Everything you think you know about homelessness is wrong
A guest post by Aaron Carr.
I’ve been wanting to write a post about how homelessness is primarily an issue of scarce housing, rather than drugs, mental illness, progressive policies, or any of the other factors that are commonly blamed. Then I realized that almost all of the data and analysis that had led me to that conclusion came via Aaron Carr, the founder and executive director of the non-profit watchdog group Housing Rights Initiative (HRI). So I asked Aaron to write a guest post explaining his thesis that homelessness is a housing problem first and foremost. Personally, I find this quite convincing. Even if drugs, mental illness, etc. do exacerbate homelessness to some extent, the success of southern states and cities in curbing the problem suggests that providing ample cheap housing is the best tool we have to reduce the number of people living on the street.
There are few topics I can think of that break people’s brains more than the topic of homelessness. A failure or unwillingness to carefully look at the data has led countless people to believe that the primary drivers of homelessness are drugs, mental health, poverty, the weather, progressive policies, or virtually anything and everything that isn’t housing. And while some, but not all, of the aforementioned factors are indeed factors in homelessness, none of them, not a single one of them, are primary factors. Because if you want to understand homelessness, you have to follow the rent. And if you follow the rent, you will come to realize that homelessness is primarily a housing problem.
So let’s go on a journey in which I will examine the validity of six common claims we hear about homelessness and the solution to our homelessness crisis: housing, housing, and more housing.
Claim #1: “Homelessness is primarily a mental health problem”
The first problem with this claim is plain and simple statistics, namely that the majority of homeless people don’t have severe mental health issues. To the contrary, less than one-third have a severe mental illness. Or to put it another way, while 33% of the homeless population suffers from mental illness, nearly 100% of the homeless population can’t afford housing. 100% is a much bigger number than 33%. Which is why mental health, while a factor in homelessness, cannot possibly or statistically be a lead factor.
Furthermore, if mental health were the main driver of homelessness, places with the most mental illness would have the most homelessness. However, the data shows the exact opposite:
Consider Mississippi, which has among the worst healthcare systems in America, but the lowest homelessness rate. If mental health were a primary factor in homelessness, wouldn’t a state like Mississippi, which catastrophically fails to address mental illness, have among the highest homelessness rates? But it doesn’t.
It was long thought that deinstitutionalization was the primary cause of homelessness, but this theory has largely been discredited. During the height of deinstitutionalization, the vast majority of people who were discharged found cheap housing, because, unlike today, there was a significant supply of it. Additionally, deinstitutionalization was a national phenomenon. So if deinstitutionalization were a primary factor in homelessness, wouldn’t we expect homelessness rates to be somewhat similar across places, since they were all impacted by the same policy? Yet, the data shows substantial variation:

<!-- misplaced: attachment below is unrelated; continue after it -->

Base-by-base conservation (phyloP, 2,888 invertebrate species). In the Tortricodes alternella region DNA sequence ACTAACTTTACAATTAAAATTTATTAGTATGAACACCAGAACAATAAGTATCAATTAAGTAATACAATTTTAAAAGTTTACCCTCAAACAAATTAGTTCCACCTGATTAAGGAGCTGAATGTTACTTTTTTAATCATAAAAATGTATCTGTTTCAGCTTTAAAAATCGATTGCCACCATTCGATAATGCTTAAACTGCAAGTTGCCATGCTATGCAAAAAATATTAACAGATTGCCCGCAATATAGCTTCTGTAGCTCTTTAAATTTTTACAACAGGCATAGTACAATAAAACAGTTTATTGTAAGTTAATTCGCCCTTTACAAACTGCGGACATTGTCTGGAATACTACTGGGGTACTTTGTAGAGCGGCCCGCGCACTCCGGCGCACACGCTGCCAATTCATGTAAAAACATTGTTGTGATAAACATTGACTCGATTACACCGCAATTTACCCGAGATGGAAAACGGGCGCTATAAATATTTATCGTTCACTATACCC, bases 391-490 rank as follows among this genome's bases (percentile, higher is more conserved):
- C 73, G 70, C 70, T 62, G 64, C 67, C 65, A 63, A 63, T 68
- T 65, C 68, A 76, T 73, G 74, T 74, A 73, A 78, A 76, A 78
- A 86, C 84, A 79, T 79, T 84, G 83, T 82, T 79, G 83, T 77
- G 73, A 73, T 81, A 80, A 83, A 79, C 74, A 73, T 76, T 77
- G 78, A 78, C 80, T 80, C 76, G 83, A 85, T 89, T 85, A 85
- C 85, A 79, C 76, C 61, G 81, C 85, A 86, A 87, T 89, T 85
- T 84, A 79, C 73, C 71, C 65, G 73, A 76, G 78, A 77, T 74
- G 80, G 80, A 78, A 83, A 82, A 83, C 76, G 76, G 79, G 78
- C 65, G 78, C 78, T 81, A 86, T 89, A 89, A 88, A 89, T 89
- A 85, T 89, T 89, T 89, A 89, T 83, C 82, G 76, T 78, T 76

Furthermore, attributing the cause of homelessness to mental health overlooks bidirectionality. While some people become homeless partially due to mental illness, others develop mental illness as a result of becoming homeless.
This shouldn’t come as any surprise. Homelessness is one of the worst forms of physical and psychological torture. Of course being exposed to such inhumane conditions would cause people’s mental health to deteriorate rapidly. The homeless are people. And people do best when they are inside of a toasty home rather than outside in the frigid cold.
So, is mental health a factor in homelessness? Yes. At an individual level, those who experience severe mental health issues may be at higher risk of becoming homeless. But is mental health a primary factor in homelessness? For the reasons stated above, no it is not.
Claim #2: “Homelessness is primarily a drug problem”
Like mental illness, the claim that homelessness is primarily a drug problem runs head-first into a basic stats problem: 20% - 40% of homeless people suffer from substance abuse issues. Or to put it another way, while 20-40% of the homeless population suffers from substance abuse issues, nearly 100% of the homeless population can’t afford housing. 100% is a much bigger number than 20-40%. Hence why drug abuse, while a factor in homelessness, cannot possibly or statistically be a primary factor.
Furthermore, like mental illness, if drug abuse were the main driver of homelessness, it would be reasonable to expect that the places with the most drug use would have the most homelessness, However, the data shows virtually no link:
Take for example West Virginia, which has the single worst drug overdose mortality rate in the country, but among one of the lowest homelessness rates in the country.
And like the claim “homelessness is primarily a mental health problem,” the claim “homelessness is primarily a drug problem” fails once again to consider bidirectionality (which, as you may be starting to realize, is a big problem in homelessness discourse!). While some people become homeless partially due to drug addiction, many others develop drug addiction as a result of becoming homeless:
And why should this come as a surprise? If you are homeless and in a state of mental and physical agony and hopelessness, and someone offers you a temporary reprieve from that (drugs), would you take it? Maybe not. Or maybe so! The point is, for many, if we can prevent homelessness, we can prevent drug addiction.
So, is drug addiction a factor in homelessness? Yes. At an individual level, those who experience drug issues may be at higher risk of becoming homeless. But is drug addiction a primary factor in homelessness? For the reasons stated above, no it is not.